SOC 335
Nowheres Fall 2021
Division II
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Class Details

We live in a world of nation-states. The world map, according to journalist Joshua Keating, is “itself as an institution, an exclusive club of countries” that rarely accepts new members. Throughout the course, we question how countries conquered the world and became the taken-for-granted political unit. We do so, paradoxically, by looking at contemporary nations that do not appear on the world map. These include nations without statehood, such as Somaliland; those that span countries, including indigenous communities across the US and Canada; and nations that have lost their countries, such as Palestine and South Vietnam. By interrogating “nowheres,” we tease out what it means to be a country, and pinpoint when and why the definitions do not apply uniformly. Students will reflect on why the world map has been so remarkably static since the end of the Cold War. We will further probe the social, political, and human costs of the exceptions to this general rule. Students will raise questions and attempt answers to what our interconnected world means for “nowheres” looming on the horizon–nation-states that, as a result of climate change, will soon vanish.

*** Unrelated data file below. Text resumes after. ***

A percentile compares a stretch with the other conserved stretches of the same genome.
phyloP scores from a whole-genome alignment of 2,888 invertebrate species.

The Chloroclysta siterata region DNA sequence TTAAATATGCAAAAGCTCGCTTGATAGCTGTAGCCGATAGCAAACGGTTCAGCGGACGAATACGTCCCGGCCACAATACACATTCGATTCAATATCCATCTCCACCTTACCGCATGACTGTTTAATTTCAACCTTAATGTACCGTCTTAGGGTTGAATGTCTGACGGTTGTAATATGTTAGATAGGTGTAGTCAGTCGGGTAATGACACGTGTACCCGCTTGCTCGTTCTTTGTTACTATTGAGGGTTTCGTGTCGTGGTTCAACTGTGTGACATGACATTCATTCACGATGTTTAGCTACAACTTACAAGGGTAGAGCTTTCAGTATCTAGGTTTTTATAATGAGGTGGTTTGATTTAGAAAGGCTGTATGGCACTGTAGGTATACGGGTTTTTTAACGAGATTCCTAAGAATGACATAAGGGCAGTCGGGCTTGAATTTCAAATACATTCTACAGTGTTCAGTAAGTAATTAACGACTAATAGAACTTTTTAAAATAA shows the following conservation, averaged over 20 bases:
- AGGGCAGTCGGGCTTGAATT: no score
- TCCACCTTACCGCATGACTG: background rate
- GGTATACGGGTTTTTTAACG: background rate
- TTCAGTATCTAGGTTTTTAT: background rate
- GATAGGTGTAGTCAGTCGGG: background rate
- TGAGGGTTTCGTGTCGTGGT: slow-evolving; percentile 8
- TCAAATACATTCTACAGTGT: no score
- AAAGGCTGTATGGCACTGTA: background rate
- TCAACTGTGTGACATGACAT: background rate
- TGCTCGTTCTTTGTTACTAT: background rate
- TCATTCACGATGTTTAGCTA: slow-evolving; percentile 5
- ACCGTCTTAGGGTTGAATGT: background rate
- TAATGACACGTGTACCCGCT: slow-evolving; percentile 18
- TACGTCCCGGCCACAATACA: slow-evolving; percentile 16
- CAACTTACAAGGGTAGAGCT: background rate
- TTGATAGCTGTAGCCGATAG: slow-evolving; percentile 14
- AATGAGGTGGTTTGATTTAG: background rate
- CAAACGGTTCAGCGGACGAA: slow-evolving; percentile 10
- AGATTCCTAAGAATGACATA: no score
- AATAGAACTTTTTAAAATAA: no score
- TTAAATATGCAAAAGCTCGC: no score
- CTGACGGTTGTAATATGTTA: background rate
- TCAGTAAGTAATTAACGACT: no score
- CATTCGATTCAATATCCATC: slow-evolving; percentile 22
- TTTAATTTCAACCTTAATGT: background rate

The Class: Format: seminar
Limit: 15
Expected: 15
Class#: 1414
Grading: no pass/fail option, no fifth course option
Requirements/Evaluation: Thoughtful and consistent class participation, one 15- to 20-page research paper, several shorter writing assignments and drafts building up to the research paper, and class project to create a speculative digital atlas
Prerequisites: None
Enrollment Preferences: Anthropology and Sociology majors
Distributions: Division II

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